Giuseppe Dari-Mattiacci Joins Law School Faculty

The law and economics scholar says that asking the right questions produces the most illuminating answers.

Guiseppe Dari Mattiacci His field is law and economics, but Giuseppe Dari-Mattiacci LL.M. ’17, J.S.D. ’18 says his guiding principle in academia comes from a line in his old chemistry textbook: “Research doesn’t consist of great answers; it consists of great questions.”

Perhaps that early influence explains why the description for Dari-Mattiacci’s course on contracts—which he first taught as a visiting professor in 2018—begins with the question “Why do we need to commit to ‘keep our word’?”

“You would be surprised how many things follow on from very simple questions,” he says. 

Luckily, Dari-Mattiacci, who joined the Law School faculty in July as the Alfred W. Bressler Professor of Law, has plenty of questions. His work focuses on the evolution of legal institutions and business organizations, contract theory, and the economic analysis of regulation and dispute resolution mechanisms. In addition to Contracts, Dari-Mattiacci plans to teach a course on the history and theory of business organizations with the goal to “connect the economic theory of the firm to the legal theory of business organizations,” he says. “There are connections, but the two approaches do not overlap. Students tend to overlook the differences.”

As a self-described curious child, Dari-Mattiacci always planned to pursue academic research. Medicine, his initial choice, felt too focused on the practical. He fled to law and then statistics, mathematics, and economics. In all his studies, he sought “a way to get back to the path of being able to ask substantive questions [about] why things are the way they are.” Before earning his LL.M. and J.S.D. from Columbia Law School, Dari-Mattiacci received a bachelor’s in mathematics from the University of Amsterdam, a J.D. from the University of Rome, and a master’s and Ph.D. in law and economics from Utrecht University.

Now, Dari-Mattiacci’s work combines theoretical and empirical research with a historian’s perspective. The result is his analysis of “centuries of data.” He has studied, for instance, the economics of slavery in ancient Rome and is the co-editor of a two-volume work on the economics of Roman law (to be published by Oxford University Press). He is also a co-author of a prize-winning article about the development of the Dutch and English East India trading companies, which he says “shows that their different capital structures had a profound influence both on their relative success in the 17th and 18th centuries and their role in the emergence of the corporate form for centuries to come.”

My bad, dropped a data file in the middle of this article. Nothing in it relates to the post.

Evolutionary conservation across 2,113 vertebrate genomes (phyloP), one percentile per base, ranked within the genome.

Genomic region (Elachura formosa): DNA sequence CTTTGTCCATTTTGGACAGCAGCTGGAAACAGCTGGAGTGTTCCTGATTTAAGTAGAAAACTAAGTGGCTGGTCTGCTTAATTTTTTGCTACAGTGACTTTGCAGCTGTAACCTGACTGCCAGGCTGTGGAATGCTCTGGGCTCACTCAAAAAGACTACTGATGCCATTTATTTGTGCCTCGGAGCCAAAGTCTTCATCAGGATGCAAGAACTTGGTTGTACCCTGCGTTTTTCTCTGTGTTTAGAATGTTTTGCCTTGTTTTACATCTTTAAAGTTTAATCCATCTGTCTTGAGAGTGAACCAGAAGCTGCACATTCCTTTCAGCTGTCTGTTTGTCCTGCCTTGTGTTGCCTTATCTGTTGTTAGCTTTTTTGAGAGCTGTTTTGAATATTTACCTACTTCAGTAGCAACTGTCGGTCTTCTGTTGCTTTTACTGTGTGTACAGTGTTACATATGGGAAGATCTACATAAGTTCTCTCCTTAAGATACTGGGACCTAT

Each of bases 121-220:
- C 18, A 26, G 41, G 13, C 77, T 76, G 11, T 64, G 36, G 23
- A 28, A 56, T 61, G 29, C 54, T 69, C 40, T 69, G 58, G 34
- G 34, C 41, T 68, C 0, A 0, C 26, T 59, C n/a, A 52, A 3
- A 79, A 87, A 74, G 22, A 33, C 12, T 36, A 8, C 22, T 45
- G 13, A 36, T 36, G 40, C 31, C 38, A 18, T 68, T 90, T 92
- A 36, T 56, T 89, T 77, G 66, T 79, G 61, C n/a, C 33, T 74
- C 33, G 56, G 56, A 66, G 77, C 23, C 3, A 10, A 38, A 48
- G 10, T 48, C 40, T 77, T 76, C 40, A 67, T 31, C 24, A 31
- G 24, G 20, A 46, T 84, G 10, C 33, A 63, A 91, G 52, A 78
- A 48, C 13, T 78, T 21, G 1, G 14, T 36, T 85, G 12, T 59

In addition to his historical work, Dari-Mattiacci has applied economic theory to the study of “carrots and sticks,” two of the most common incentive schemes, examining their relative advantages and disadvantages in regulations, employment relationships, contracts and, most recently, gym memberships.

The Law School, Dari-Mattiacci says, offers him the chance to pursue his cross-disciplinary ideas: “The great thing about Columbia is that I can creatively combine the many interests that I have.” 

Dari-Mattiacci has already collaborated with his fellow faculty members: He’s co-written a paper on merger objection lawsuits and the effects of the recent Trulia decision with Professor Eric Talley as well as one on “selective incentives” with Professor Alex Raskolnikov. (Selective incentives are regulatory schemes that have an effect both on whether individuals participate in the regulated activity and whether they comply with the regulation.) He foresees more collaborations with colleagues now that he has officially joined the Law School faculty. “Every time we talk, it generates a new idea,” he says.

Outside of academia, Dari-Mattiacci’s avocations include cycling, hiking, and photography. Although he’s now settling into New York City life, he remains utterly enthusiastic about his hometown, Cori, 40 miles southeast of Rome. “The most beautiful small town in Italy,” he says. “A full-size temple, castles, mountains, great wine from local grapes, great olive oil. . . . Put it on your to-visit list.”

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Published August 23, 2019

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